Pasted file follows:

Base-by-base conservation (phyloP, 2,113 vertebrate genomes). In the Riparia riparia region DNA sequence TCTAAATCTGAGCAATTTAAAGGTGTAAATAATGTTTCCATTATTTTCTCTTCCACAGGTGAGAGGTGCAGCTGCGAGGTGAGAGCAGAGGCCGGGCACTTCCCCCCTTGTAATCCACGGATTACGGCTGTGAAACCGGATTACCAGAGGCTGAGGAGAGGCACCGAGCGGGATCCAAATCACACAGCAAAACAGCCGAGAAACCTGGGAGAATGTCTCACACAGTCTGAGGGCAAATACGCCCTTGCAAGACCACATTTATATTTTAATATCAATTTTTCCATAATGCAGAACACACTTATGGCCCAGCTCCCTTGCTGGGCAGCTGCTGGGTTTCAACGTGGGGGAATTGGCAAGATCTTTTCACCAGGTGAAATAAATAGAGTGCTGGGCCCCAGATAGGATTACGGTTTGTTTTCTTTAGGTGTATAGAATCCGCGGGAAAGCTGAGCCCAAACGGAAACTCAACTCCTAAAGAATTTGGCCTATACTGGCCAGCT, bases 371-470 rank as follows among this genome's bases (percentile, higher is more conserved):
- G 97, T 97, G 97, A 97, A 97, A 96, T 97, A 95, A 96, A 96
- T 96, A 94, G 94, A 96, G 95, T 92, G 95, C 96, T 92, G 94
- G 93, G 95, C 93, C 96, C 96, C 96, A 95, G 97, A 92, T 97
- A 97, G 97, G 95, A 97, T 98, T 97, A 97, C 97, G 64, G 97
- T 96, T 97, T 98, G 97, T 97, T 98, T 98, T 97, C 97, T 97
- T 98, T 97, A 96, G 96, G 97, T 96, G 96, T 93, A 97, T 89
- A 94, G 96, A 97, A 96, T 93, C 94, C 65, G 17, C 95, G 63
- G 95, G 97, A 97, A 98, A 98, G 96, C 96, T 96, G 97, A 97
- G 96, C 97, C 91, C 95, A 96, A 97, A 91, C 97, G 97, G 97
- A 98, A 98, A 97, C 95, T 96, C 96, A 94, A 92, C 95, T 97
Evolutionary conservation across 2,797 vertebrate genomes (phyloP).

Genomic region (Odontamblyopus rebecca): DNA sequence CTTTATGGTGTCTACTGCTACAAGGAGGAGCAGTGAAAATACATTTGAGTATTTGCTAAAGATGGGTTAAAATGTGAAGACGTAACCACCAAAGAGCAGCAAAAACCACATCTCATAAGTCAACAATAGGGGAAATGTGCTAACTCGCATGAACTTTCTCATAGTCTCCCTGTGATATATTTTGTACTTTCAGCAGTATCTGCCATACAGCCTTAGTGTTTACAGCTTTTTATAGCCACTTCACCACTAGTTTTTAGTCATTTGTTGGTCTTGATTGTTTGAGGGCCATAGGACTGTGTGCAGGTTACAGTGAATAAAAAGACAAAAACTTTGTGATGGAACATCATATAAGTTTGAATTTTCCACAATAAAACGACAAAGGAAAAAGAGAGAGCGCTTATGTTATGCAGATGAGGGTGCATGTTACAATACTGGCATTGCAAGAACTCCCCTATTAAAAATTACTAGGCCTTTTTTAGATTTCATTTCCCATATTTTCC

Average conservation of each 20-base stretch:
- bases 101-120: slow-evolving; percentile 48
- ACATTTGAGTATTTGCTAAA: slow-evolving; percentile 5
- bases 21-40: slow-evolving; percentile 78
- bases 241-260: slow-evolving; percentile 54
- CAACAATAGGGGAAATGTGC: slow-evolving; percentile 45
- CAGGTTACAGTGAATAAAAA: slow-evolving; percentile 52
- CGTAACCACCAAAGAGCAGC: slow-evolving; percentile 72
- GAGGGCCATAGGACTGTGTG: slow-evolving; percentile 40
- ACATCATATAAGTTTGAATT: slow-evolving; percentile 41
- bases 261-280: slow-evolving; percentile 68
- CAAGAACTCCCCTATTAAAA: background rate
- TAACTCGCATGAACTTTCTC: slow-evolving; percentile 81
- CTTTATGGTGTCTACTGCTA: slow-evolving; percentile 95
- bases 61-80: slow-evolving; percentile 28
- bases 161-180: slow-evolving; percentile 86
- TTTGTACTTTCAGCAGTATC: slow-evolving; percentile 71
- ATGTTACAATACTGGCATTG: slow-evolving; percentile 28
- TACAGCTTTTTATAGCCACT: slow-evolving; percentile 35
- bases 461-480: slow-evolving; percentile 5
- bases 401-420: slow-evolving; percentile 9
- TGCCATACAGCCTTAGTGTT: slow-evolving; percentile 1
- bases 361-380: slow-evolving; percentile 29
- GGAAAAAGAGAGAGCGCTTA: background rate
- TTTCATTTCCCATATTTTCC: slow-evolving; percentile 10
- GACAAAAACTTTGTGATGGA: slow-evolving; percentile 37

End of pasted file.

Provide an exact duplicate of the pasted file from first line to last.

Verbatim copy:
Base-by-base conservation (phyloP, 2,113 vertebrate genomes). In the Riparia riparia region DNA sequence TCTAAATCTGAGCAATTTAAAGGTGTAAATAATGTTTCCATTATTTTCTCTTCCACAGGTGAGAGGTGCAGCTGCGAGGTGAGAGCAGAGGCCGGGCACTTCCCCCCTTGTAATCCACGGATTACGGCTGTGAAACCGGATTACCAGAGGCTGAGGAGAGGCACCGAGCGGGATCCAAATCACACAGCAAAACAGCCGAGAAACCTGGGAGAATGTCTCACACAGTCTGAGGGCAAATACGCCCTTGCAAGACCACATTTATATTTTAATATCAATTTTTCCATAATGCAGAACACACTTATGGCCCAGCTCCCTTGCTGGGCAGCTGCTGGGTTTCAACGTGGGGGAATTGGCAAGATCTTTTCACCAGGTGAAATAAATAGAGTGCTGGGCCCCAGATAGGATTACGGTTTGTTTTCTTTAGGTGTATAGAATCCGCGGGAAAGCTGAGCCCAAACGGAAACTCAACTCCTAAAGAATTTGGCCTATACTGGCCAGCT, bases 371-470 rank as follows among this genome's bases (percentile, higher is more conserved):
- G 97, T 97, G 97, A 97, A 97, A 96, T 97, A 95, A 96, A 96
- T 96, A 94, G 94, A 96, G 95, T 92, G 95, C 96, T 92, G 94
- G 93, G 95, C 93, C 96, C 96, C 96, A 95, G 97, A 92, T 97
- A 97, G 97, G 95, A 97, T 98, T 97, A 97, C 97, G 64, G 97
- T 96, T 97, T 98, G 97, T 97, T 98, T 98, T 97, C 97, T 97
- T 98, T 97, A 96, G 96, G 97, T 96, G 96, T 93, A 97, T 89
- A 94, G 96, A 97, A 96, T 93, C 94, C 65, G 17, C 95, G 63
- G 95, G 97, A 97, A 98, A 98, G 96, C 96, T 96, G 97, A 97
- G 96, C 97, C 91, C 95, A 96, A 97, A 91, C 97, G 97, G 97
- A 98, A 98, A 97, C 95, T 96, C 96, A 94, A 92, C 95, T 97
Evolutionary conservation across 2,797 vertebrate genomes (phyloP).

Genomic region (Odontamblyopus rebecca): DNA sequence CTTTATGGTGTCTACTGCTACAAGGAGGAGCAGTGAAAATACATTTGAGTATTTGCTAAAGATGGGTTAAAATGTGAAGACGTAACCACCAAAGAGCAGCAAAAACCACATCTCATAAGTCAACAATAGGGGAAATGTGCTAACTCGCATGAACTTTCTCATAGTCTCCCTGTGATATATTTTGTACTTTCAGCAGTATCTGCCATACAGCCTTAGTGTTTACAGCTTTTTATAGCCACTTCACCACTAGTTTTTAGTCATTTGTTGGTCTTGATTGTTTGAGGGCCATAGGACTGTGTGCAGGTTACAGTGAATAAAAAGACAAAAACTTTGTGATGGAACATCATATAAGTTTGAATTTTCCACAATAAAACGACAAAGGAAAAAGAGAGAGCGCTTATGTTATGCAGATGAGGGTGCATGTTACAATACTGGCATTGCAAGAACTCCCCTATTAAAAATTACTAGGCCTTTTTTAGATTTCATTTCCCATATTTTCC

Average conservation of each 20-base stretch:
- bases 101-120: slow-evolving; percentile 48
- ACATTTGAGTATTTGCTAAA: slow-evolving; percentile 5
- bases 21-40: slow-evolving; percentile 78
- bases 241-260: slow-evolving; percentile 54
- CAACAATAGGGGAAATGTGC: slow-evolving; percentile 45
- CAGGTTACAGTGAATAAAAA: slow-evolving; percentile 52
- CGTAACCACCAAAGAGCAGC: slow-evolving; percentile 72
- GAGGGCCATAGGACTGTGTG: slow-evolving; percentile 40
- ACATCATATAAGTTTGAATT: slow-evolving; percentile 41
- bases 261-280: slow-evolving; percentile 68
- CAAGAACTCCCCTATTAAAA: background rate
- TAACTCGCATGAACTTTCTC: slow-evolving; percentile 81
- CTTTATGGTGTCTACTGCTA: slow-evolving; percentile 95
- bases 61-80: slow-evolving; percentile 28
- bases 161-180: slow-evolving; percentile 86
- TTTGTACTTTCAGCAGTATC: slow-evolving; percentile 71
- ATGTTACAATACTGGCATTG: slow-evolving; percentile 28
- TACAGCTTTTTATAGCCACT: slow-evolving; percentile 35
- bases 461-480: slow-evolving; percentile 5
- bases 401-420: slow-evolving; percentile 9
- TGCCATACAGCCTTAGTGTT: slow-evolving; percentile 1
- bases 361-380: slow-evolving; percentile 29
- GGAAAAAGAGAGAGCGCTTA: background rate
- TTTCATTTCCCATATTTTCC: slow-evolving; percentile 10
- GACAAAAACTTTGTGATGGA: slow-evolving; percentile 37